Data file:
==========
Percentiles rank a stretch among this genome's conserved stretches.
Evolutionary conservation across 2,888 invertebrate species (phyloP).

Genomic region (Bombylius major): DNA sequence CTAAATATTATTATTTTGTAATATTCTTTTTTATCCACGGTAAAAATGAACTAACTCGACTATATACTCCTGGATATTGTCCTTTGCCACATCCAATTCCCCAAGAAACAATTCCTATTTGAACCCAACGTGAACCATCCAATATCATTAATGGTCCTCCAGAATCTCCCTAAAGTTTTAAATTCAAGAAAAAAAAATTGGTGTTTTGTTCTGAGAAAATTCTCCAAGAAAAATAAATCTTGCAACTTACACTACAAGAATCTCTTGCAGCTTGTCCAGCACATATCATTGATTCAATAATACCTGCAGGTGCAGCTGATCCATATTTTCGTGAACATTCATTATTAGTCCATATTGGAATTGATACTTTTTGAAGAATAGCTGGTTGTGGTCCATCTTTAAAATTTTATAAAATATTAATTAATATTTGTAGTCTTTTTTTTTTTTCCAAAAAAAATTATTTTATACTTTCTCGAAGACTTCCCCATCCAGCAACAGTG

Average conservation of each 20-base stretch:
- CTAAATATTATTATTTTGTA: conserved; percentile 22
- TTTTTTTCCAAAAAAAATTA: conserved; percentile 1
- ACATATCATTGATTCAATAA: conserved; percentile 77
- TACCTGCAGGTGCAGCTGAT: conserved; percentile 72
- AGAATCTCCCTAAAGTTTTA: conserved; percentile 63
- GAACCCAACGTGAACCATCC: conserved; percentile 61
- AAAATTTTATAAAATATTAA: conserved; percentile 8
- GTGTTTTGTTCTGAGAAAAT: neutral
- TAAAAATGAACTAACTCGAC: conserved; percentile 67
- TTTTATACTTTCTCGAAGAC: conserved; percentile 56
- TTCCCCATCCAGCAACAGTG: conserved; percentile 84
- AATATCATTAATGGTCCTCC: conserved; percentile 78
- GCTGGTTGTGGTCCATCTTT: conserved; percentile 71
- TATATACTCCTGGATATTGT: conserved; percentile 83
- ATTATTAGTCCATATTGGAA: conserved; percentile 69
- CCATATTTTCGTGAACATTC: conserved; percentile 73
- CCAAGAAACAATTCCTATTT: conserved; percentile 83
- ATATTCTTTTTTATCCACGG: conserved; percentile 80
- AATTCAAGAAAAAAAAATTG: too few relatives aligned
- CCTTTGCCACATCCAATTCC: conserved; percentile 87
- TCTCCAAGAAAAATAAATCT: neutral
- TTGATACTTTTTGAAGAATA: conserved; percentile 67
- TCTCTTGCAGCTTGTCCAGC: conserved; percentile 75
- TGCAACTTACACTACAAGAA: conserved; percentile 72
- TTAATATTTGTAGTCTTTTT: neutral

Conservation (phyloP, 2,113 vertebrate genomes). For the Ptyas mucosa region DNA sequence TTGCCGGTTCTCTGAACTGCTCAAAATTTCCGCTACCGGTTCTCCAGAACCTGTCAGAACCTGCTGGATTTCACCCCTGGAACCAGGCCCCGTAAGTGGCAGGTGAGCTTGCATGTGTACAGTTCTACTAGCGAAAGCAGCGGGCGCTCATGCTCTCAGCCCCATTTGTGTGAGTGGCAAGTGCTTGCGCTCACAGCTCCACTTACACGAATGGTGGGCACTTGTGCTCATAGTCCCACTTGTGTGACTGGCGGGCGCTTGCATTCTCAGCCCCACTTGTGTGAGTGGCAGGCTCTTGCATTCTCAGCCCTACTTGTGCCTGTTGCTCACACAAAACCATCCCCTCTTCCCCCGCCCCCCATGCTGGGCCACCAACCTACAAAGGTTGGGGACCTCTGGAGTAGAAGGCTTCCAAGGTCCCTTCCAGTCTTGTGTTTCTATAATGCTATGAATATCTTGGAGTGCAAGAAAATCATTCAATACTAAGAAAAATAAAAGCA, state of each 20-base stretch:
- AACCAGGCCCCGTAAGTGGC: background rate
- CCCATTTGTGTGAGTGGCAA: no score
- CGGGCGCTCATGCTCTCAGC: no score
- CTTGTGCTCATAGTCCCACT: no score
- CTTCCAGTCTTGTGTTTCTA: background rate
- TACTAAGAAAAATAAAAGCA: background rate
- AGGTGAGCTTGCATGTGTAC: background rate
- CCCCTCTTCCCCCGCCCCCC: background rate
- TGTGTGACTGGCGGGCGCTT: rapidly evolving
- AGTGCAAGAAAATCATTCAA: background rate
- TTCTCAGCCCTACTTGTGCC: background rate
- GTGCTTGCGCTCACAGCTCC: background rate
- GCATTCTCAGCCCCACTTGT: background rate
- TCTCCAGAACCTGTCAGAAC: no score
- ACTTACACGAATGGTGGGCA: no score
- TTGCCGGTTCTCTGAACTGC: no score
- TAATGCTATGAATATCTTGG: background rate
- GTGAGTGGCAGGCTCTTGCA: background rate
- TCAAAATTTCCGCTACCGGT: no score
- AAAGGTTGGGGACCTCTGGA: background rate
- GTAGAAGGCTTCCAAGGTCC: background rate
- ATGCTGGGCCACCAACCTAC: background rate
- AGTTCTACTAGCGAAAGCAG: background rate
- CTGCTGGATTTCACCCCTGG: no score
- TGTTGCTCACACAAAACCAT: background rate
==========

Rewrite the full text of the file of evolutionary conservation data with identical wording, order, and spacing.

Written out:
Percentiles rank a stretch among this genome's conserved stretches.
Evolutionary conservation across 2,888 invertebrate species (phyloP).

Genomic region (Bombylius major): DNA sequence CTAAATATTATTATTTTGTAATATTCTTTTTTATCCACGGTAAAAATGAACTAACTCGACTATATACTCCTGGATATTGTCCTTTGCCACATCCAATTCCCCAAGAAACAATTCCTATTTGAACCCAACGTGAACCATCCAATATCATTAATGGTCCTCCAGAATCTCCCTAAAGTTTTAAATTCAAGAAAAAAAAATTGGTGTTTTGTTCTGAGAAAATTCTCCAAGAAAAATAAATCTTGCAACTTACACTACAAGAATCTCTTGCAGCTTGTCCAGCACATATCATTGATTCAATAATACCTGCAGGTGCAGCTGATCCATATTTTCGTGAACATTCATTATTAGTCCATATTGGAATTGATACTTTTTGAAGAATAGCTGGTTGTGGTCCATCTTTAAAATTTTATAAAATATTAATTAATATTTGTAGTCTTTTTTTTTTTTCCAAAAAAAATTATTTTATACTTTCTCGAAGACTTCCCCATCCAGCAACAGTG

Average conservation of each 20-base stretch:
- CTAAATATTATTATTTTGTA: conserved; percentile 22
- TTTTTTTCCAAAAAAAATTA: conserved; percentile 1
- ACATATCATTGATTCAATAA: conserved; percentile 77
- TACCTGCAGGTGCAGCTGAT: conserved; percentile 72
- AGAATCTCCCTAAAGTTTTA: conserved; percentile 63
- GAACCCAACGTGAACCATCC: conserved; percentile 61
- AAAATTTTATAAAATATTAA: conserved; percentile 8
- GTGTTTTGTTCTGAGAAAAT: neutral
- TAAAAATGAACTAACTCGAC: conserved; percentile 67
- TTTTATACTTTCTCGAAGAC: conserved; percentile 56
- TTCCCCATCCAGCAACAGTG: conserved; percentile 84
- AATATCATTAATGGTCCTCC: conserved; percentile 78
- GCTGGTTGTGGTCCATCTTT: conserved; percentile 71
- TATATACTCCTGGATATTGT: conserved; percentile 83
- ATTATTAGTCCATATTGGAA: conserved; percentile 69
- CCATATTTTCGTGAACATTC: conserved; percentile 73
- CCAAGAAACAATTCCTATTT: conserved; percentile 83
- ATATTCTTTTTTATCCACGG: conserved; percentile 80
- AATTCAAGAAAAAAAAATTG: too few relatives aligned
- CCTTTGCCACATCCAATTCC: conserved; percentile 87
- TCTCCAAGAAAAATAAATCT: neutral
- TTGATACTTTTTGAAGAATA: conserved; percentile 67
- TCTCTTGCAGCTTGTCCAGC: conserved; percentile 75
- TGCAACTTACACTACAAGAA: conserved; percentile 72
- TTAATATTTGTAGTCTTTTT: neutral

Conservation (phyloP, 2,113 vertebrate genomes). For the Ptyas mucosa region DNA sequence TTGCCGGTTCTCTGAACTGCTCAAAATTTCCGCTACCGGTTCTCCAGAACCTGTCAGAACCTGCTGGATTTCACCCCTGGAACCAGGCCCCGTAAGTGGCAGGTGAGCTTGCATGTGTACAGTTCTACTAGCGAAAGCAGCGGGCGCTCATGCTCTCAGCCCCATTTGTGTGAGTGGCAAGTGCTTGCGCTCACAGCTCCACTTACACGAATGGTGGGCACTTGTGCTCATAGTCCCACTTGTGTGACTGGCGGGCGCTTGCATTCTCAGCCCCACTTGTGTGAGTGGCAGGCTCTTGCATTCTCAGCCCTACTTGTGCCTGTTGCTCACACAAAACCATCCCCTCTTCCCCCGCCCCCCATGCTGGGCCACCAACCTACAAAGGTTGGGGACCTCTGGAGTAGAAGGCTTCCAAGGTCCCTTCCAGTCTTGTGTTTCTATAATGCTATGAATATCTTGGAGTGCAAGAAAATCATTCAATACTAAGAAAAATAAAAGCA, state of each 20-base stretch:
- AACCAGGCCCCGTAAGTGGC: background rate
- CCCATTTGTGTGAGTGGCAA: no score
- CGGGCGCTCATGCTCTCAGC: no score
- CTTGTGCTCATAGTCCCACT: no score
- CTTCCAGTCTTGTGTTTCTA: background rate
- TACTAAGAAAAATAAAAGCA: background rate
- AGGTGAGCTTGCATGTGTAC: background rate
- CCCCTCTTCCCCCGCCCCCC: background rate
- TGTGTGACTGGCGGGCGCTT: rapidly evolving
- AGTGCAAGAAAATCATTCAA: background rate
- TTCTCAGCCCTACTTGTGCC: background rate
- GTGCTTGCGCTCACAGCTCC: background rate
- GCATTCTCAGCCCCACTTGT: background rate
- TCTCCAGAACCTGTCAGAAC: no score
- ACTTACACGAATGGTGGGCA: no score
- TTGCCGGTTCTCTGAACTGC: no score
- TAATGCTATGAATATCTTGG: background rate
- GTGAGTGGCAGGCTCTTGCA: background rate
- TCAAAATTTCCGCTACCGGT: no score
- AAAGGTTGGGGACCTCTGGA: background rate
- GTAGAAGGCTTCCAAGGTCC: background rate
- ATGCTGGGCCACCAACCTAC: background rate
- AGTTCTACTAGCGAAAGCAG: background rate
- CTGCTGGATTTCACCCCTGG: no score
- TGTTGCTCACACAAAACCAT: background rate